The use of psychotropic medications is quite common among individuals with ASD, particularly to those who have severe symptoms. Medications such as stimulants, antidepressants, mood stabilizers, and antipsychotics are usually prescribed to individuals with Autism as well as to those with behavioral and developmental needs. Some 35% to 65% are prescribed with one of these medications while, approximately 10% are prescribed with more than 3 medications. These medications are often used not as a cure but as a means to control and manage the symptoms. Though known to be effective, these medications can result in weight gain as they increase appetite and lessen physical activity. In addition, metabolic syndrome such as raised blood pressure, insulin resistance or glucose intolerance, abdominal obesity, and many more are also noted to be caused by these medications among children with Autism.

Delayed or impaired motor development usually limits the physical activity among children with autism. Most kids with severe autism have sedentary behavior due to low muscle tone, postural instability, and motor-skills impairment. These conditions often lead to involvement in physical activities difficult as these children struggle for balance, endurance, and motor planning.

Other Risk Factors

Autism with obesity are known to be associated with other risk factors such as sleep issues, and picky eating. Difficulty falling asleep or staying asleep is quite common among children with ASD. Sleep issues usually affect appetite and metabolic functions leading to weight gain. Children with ASD are also known to be highly selective eaters and have the tendency to be indisposed to specific smells, colors, textures, temperatures, and so on. This “picky” eating routine leaves children to choose unhealthy foods and/or energy-dense foods which are often “more attractive” and much tastier than organic/fresh foods.

The Role of the Family

Most issues concerning dietary, sleep patterns, and physical activity are usually affected by family dynamics. Mealtime routines, feeding styles, and other parental practices relating to food and activities at home directly impact obesity clauses among children with ASD. By developing a healthy family environment and proper dietary management while infusing effective intervention, obesity among children with ASD can be prevented.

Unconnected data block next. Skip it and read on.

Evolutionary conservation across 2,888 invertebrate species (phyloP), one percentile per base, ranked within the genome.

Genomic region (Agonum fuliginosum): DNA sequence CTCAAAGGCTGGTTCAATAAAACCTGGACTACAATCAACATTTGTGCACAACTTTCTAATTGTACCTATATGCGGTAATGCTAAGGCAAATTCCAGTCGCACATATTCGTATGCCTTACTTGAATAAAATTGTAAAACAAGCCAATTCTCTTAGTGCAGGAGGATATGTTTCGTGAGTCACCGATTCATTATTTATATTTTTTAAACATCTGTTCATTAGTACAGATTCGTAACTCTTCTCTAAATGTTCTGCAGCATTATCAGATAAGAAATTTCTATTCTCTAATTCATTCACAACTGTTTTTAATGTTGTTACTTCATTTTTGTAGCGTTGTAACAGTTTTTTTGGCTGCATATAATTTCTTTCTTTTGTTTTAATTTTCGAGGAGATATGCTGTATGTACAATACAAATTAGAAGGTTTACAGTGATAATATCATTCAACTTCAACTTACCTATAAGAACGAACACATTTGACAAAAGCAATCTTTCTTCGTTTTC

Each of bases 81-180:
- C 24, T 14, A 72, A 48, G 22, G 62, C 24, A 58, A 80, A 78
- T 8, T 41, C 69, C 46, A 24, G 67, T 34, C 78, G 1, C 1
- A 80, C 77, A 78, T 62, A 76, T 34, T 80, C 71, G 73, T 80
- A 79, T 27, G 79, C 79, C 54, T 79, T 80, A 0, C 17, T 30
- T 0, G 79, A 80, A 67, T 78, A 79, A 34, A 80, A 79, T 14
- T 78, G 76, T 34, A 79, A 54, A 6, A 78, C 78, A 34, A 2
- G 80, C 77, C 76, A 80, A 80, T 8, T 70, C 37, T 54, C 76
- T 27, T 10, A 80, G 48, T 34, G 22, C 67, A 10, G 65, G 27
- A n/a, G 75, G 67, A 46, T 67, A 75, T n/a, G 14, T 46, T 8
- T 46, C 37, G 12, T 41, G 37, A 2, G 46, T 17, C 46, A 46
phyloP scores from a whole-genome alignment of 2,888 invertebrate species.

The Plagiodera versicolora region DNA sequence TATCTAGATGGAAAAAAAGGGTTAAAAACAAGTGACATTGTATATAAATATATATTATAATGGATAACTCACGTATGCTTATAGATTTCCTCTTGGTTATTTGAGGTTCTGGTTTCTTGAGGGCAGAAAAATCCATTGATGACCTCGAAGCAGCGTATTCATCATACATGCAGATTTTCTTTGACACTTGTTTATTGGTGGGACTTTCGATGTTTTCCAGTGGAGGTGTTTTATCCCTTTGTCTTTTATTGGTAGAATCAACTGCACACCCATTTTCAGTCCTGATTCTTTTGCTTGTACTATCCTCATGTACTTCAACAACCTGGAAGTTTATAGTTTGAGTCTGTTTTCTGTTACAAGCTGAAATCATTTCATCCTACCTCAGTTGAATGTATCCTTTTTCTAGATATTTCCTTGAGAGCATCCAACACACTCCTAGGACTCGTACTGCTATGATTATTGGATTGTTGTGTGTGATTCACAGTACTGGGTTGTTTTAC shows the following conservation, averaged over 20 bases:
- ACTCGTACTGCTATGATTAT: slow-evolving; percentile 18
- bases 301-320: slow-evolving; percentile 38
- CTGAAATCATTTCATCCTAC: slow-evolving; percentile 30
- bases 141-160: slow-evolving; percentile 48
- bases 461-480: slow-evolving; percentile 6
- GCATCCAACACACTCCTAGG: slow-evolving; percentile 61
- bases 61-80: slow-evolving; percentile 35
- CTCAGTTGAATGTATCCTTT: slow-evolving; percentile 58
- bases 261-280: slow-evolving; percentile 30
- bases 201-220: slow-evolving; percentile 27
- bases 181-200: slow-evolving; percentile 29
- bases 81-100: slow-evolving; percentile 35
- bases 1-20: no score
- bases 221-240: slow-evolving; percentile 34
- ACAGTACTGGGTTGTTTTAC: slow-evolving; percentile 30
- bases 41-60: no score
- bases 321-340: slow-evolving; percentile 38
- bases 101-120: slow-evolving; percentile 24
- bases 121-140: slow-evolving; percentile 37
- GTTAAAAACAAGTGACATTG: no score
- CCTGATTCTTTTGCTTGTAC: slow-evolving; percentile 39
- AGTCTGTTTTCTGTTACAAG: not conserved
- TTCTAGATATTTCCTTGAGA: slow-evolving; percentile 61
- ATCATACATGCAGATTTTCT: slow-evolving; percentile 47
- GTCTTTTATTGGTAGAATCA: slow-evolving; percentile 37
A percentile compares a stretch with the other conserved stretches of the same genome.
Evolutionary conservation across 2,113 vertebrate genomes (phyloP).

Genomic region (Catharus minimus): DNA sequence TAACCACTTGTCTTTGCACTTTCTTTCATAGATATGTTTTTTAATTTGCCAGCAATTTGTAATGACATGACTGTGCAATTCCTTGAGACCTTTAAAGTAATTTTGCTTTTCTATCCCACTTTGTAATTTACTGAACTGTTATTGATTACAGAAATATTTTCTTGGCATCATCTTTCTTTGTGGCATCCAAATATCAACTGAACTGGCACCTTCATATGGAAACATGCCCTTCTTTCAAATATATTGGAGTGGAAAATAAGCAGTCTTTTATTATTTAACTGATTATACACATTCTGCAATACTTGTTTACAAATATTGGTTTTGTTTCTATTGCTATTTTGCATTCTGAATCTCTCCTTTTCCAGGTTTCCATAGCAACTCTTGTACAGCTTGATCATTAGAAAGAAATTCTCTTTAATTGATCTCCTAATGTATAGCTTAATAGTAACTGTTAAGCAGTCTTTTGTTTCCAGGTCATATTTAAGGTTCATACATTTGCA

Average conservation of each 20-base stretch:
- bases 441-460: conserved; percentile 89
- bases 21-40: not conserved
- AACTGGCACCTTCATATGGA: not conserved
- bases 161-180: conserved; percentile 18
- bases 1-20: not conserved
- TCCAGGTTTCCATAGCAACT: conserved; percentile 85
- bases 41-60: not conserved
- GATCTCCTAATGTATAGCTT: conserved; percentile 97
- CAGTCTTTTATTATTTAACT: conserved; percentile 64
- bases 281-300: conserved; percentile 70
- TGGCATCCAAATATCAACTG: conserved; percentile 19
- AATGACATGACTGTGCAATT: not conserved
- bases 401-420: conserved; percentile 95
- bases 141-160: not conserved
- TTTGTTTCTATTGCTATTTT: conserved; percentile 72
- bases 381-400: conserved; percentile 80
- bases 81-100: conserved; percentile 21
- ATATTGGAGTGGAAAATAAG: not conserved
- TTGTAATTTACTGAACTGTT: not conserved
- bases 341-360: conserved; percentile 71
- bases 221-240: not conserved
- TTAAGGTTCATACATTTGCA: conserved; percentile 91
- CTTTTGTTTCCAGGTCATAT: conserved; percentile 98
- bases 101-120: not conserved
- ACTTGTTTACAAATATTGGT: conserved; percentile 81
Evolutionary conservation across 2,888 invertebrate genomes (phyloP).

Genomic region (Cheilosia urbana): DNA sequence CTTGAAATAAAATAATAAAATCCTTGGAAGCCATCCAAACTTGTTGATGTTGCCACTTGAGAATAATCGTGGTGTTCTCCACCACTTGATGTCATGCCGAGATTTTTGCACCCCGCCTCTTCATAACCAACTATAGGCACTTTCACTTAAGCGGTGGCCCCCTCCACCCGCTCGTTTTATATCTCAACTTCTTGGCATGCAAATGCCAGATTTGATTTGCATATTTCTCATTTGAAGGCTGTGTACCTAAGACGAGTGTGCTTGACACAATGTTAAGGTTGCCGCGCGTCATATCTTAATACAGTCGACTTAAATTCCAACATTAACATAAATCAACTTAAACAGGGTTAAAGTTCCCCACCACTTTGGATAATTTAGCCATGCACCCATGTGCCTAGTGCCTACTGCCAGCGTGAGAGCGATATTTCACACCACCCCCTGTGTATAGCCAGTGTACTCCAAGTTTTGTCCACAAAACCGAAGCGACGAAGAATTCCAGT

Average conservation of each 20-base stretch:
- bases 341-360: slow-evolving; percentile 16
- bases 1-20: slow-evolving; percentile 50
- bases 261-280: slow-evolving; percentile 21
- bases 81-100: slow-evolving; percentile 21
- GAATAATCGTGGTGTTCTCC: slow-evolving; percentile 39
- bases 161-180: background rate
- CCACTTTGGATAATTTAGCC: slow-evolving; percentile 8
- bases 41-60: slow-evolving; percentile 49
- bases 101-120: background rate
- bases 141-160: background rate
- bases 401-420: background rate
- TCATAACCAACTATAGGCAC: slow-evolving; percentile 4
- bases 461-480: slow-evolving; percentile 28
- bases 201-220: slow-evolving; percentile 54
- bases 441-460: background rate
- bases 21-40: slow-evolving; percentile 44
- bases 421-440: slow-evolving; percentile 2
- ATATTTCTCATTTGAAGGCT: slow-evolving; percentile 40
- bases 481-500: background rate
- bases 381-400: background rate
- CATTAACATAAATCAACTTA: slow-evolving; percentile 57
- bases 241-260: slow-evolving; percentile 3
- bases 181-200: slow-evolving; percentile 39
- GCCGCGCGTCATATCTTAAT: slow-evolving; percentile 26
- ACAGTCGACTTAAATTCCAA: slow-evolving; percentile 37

Cameron’s 8 today, full of life, full of confidence…

My son Cameron – laughter, tears, pain and fear come to mind when I think of him. He’s 8 today, full of life, full of confidence. But he wasn’t always that way.

Cameron was 18 mths when I first heard the word Autism. I knew he had some speech delays and was developmentally behind at that age, but the word Autism never entered my mind until spring of that year. I know the doctor was telling me all of her findings on that day and why she suspected my Cameron had Autism, but after that word, I blocked everything else out. I remember tears all of sudden rushing down my face and my husband leaning over to hug me and say everything was going to be ok. At that moment, I thought nothing would be the same again.

That fall my son was admitted into a preschool for children with Autism. I guess I am lucky that I live in a province that provides such a service. There was so much information given to me all at once my head was spinning. ABA therapy, schedules, occupational therapy, speech therapy, physical therapy. One mom can only handle so much. I really didn’t know what Autism meant other than what I had seen in movies. I remember having to ask a staff member at the pre-school to explain what was going on, what PDD-NOS meant. My husband tried to be supportive, but he had work etc. I had work also, but all of a sudden I remember reading up on everything about Autism and therapies was much more important.

It took almost 3 yrs of every type of therapy, naturapathy, me quitting my job to provide at home support for him, listening to every seminar, reading every Jenny McCarthy book on Autism to realize it’s not the end of the world. We were ok! Cameron was going to school, he could speak (although not well), he loved playing with kids, everyone adored him, he was funny and charming and everyone fell in love with his big brown eyes. And my marriage had survived.

I know quitting my job wasn’t the best decision, I was lucky I was able to do so and I had a husband who was there to support me in all my decisions. Cameron who is 8 now, has just entered grade 3. I have to admit the first year of school was an adjustment, not just for him, but for me. After spending every waking second learning, studying and living Autism, to have 6 hrs a day to myself was strange. He still receives help at school, and has an educational assistant in the class, but the boy he has become is amazing. He has never given up on trying, either with educational stuff or socially. I am proud of his hard work to overcome his disabilities!!